Over the years, Foxx has assembled a toolkit full of practices and activities that help her manage her anxiety. Therapy, research, journaling, working out, giving back, spending time with friends, and meditation have become her go-to tools.
The lack of mental health discussions and resources led Foxx to do her research on what anxiety was and what worked for her in treating it. She didn't feel comfortable talking to her friends about it, fearing being called crazy. Over time, she developed a list of specific things she would refer to in anxious moments.
“I just started writing things down,” Foxx explains to Jay Shetty. “I discovered that working out, works. Going to therapy works, and journaling and meditation works for me. I would just keep adding to my list so if I was going through an anxious moment or a tough time, I could reference it. It's hard to remember all of the tools you have in those moments, so it was nice for me to have it in my phone so I could reference it if I needed it.”
Giving back is one of the things Foxx attributes to keeping her anxiety manageable. It wasn't until 2018, when she did an article for Refinery 29, that Foxx revealed her journey with anxiety. After finding her voice, she now uses it in a big way. Foxx lobbied on the Capitol's steps as an ambassador for The National Alliance on Mental Illness and uses her voice on a large scale for those afraid to speak out.
“Thinking outside of yourself helps when you're anxious or depressed,” Foxx explains to Jay Shetty. “You get so consumed and stuck in a rut in your head. When you think about someone else's needs, you're not worried about yourself. You're not worried about all the things that are making you feel anxious or depressed or whatever.”
Spending Time with Friends
Socializing with close friends twice a week is another thing Foxx does to help manage her anxiety. It’s not the kind of socializing out on the town, but more of a focused setting with honest conversations in the company of close friends. Foxx tells Jay Shetty these planned interactions are a great way to force herself to be more outward.
Foxx’s connection to a higher power is something that she learned at a young age. She grew up attending Agape church and still joins the service virtually now. She credits her meditation practice with her ability to lower her heart rate and breathing when experiencing anxiety symptoms.
“I wake up first thing in the morning and let my dog out,” Foxx tells Jay Shetty. “When we get back inside, I meditate.” It started with just sitting for ten minutes and learning how to follow my breath, which is great for anyone experiencing anxiety. When you can lower your breath and heart rate, many of your anxiety symptoms go away. It is an efficient anxiety relief that helps me. I started to love the spiritual side, and it has grown into crystals and sage. It's a whole production.”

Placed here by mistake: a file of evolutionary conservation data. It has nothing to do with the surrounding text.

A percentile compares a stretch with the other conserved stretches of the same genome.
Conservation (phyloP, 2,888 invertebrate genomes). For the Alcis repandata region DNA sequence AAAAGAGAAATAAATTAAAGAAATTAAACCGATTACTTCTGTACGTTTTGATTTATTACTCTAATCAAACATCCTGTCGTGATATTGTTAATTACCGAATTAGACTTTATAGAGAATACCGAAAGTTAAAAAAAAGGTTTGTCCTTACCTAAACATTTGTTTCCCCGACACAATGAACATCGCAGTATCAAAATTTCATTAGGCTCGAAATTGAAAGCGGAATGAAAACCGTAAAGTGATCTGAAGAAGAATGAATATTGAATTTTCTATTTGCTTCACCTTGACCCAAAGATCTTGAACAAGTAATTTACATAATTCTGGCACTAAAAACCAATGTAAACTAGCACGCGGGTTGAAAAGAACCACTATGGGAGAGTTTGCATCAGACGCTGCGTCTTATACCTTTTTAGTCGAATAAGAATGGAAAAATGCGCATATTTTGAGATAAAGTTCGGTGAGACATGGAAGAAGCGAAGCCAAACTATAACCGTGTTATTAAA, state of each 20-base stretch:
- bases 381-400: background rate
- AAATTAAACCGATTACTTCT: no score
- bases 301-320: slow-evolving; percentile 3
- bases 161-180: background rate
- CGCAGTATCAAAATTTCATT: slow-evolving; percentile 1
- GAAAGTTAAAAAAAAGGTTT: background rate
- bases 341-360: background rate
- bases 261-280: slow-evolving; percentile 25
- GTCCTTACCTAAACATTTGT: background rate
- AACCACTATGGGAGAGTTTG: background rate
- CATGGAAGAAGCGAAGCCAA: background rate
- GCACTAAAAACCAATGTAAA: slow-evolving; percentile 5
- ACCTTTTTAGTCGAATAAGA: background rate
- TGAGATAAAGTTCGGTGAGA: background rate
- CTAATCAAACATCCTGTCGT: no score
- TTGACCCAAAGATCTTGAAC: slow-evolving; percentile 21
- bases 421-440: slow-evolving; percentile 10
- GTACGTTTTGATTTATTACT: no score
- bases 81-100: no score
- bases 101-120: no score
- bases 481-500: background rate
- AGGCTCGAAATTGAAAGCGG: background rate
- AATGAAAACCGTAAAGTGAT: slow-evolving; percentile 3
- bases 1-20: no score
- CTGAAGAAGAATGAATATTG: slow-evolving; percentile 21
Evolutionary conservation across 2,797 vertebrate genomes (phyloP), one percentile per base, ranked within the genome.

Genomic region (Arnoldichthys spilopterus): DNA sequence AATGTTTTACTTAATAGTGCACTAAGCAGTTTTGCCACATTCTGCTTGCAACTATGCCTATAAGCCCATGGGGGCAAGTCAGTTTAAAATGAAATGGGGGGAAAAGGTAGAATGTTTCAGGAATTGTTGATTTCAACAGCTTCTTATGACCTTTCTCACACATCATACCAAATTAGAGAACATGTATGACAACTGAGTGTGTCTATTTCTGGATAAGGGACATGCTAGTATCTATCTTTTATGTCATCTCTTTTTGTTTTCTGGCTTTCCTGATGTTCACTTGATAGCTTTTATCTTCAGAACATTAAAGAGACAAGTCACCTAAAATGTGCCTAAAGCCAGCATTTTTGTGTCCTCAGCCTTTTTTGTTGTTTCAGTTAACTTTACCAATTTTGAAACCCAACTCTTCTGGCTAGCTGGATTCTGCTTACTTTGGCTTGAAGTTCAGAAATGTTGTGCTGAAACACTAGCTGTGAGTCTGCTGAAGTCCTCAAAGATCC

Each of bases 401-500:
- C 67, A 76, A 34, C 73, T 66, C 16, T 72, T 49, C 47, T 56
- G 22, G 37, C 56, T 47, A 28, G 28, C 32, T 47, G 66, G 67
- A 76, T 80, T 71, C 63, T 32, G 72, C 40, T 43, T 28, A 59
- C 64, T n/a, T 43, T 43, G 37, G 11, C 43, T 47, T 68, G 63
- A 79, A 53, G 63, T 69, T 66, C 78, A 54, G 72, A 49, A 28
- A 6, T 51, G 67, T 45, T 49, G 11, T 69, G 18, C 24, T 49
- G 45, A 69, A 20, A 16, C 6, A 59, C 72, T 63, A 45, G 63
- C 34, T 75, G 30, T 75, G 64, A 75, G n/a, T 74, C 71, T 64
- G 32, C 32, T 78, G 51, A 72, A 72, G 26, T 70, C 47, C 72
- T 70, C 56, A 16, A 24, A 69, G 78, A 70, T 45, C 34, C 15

This practice sets the foundation for the day and creates an environment where Foxx feels she's in the right headspace. A far cry from the time in her life when she couldn't leave her house, through her research and hard work, she has found the tools that work for her to manage her anxiety.
“To be standing here and championing for somebody else makes it feel like it wasn't all for nothing,” Foxx says to Jay Shetty.
Jay Shetty adds the journey from the 14-year-old girl who struggled to get through the school day to the woman standing on the Capitol steps doesn't happen overnight. It is a journey filled with tiny steps, shifts, and small changes. Those small things led to a big moment where Foxx got to stand up for something she believed in.
Creativity can manifest itself in many different ways, but for Corinne Foxx, creativity piques when she is alone.
“My creativity is sparked when I'm alone, and I sit and get quiet, or in meditation,” Foxx tells Jay Shetty. “That's where my podcasts came from. I was sitting in meditation, and I opened my eyes and thought, ‘I have to do a podcast.’ I kind of just hear things.”
Eliminating distractions helps bolster creativity for Foxx. She takes time to connect with herself before auditions or significant events by taking quiet alone time.
One of the ways she’s engaged her creativity in the past few years is in creating and selling her TV show, a project she’s been working on for over five years.
“I’m the creator, writer, and actor, so this is a new ballgame,” Foxx shares with Jay Shetty. “I'm excited to go down that path. I'm terrified, but I feel I can do it.”
Anxiety doesn't have to limit your life. Find a support system and research for yourself. Make a plan that works for you and work it into your routine. Don’t settle for standing on the sidelines. There is a purpose-filled life just waiting for you to live it.
More From Jay Shetty
Listen to the entire On Purpose with Jay Shetty podcast episode with Corinne Foxx on “Coping with Anxiety and Being Kind” now in the iTunes store or on Spotify. For more inspirational stories and messages like this, check out Jay’s website at jayshetty.me.[social_warfare]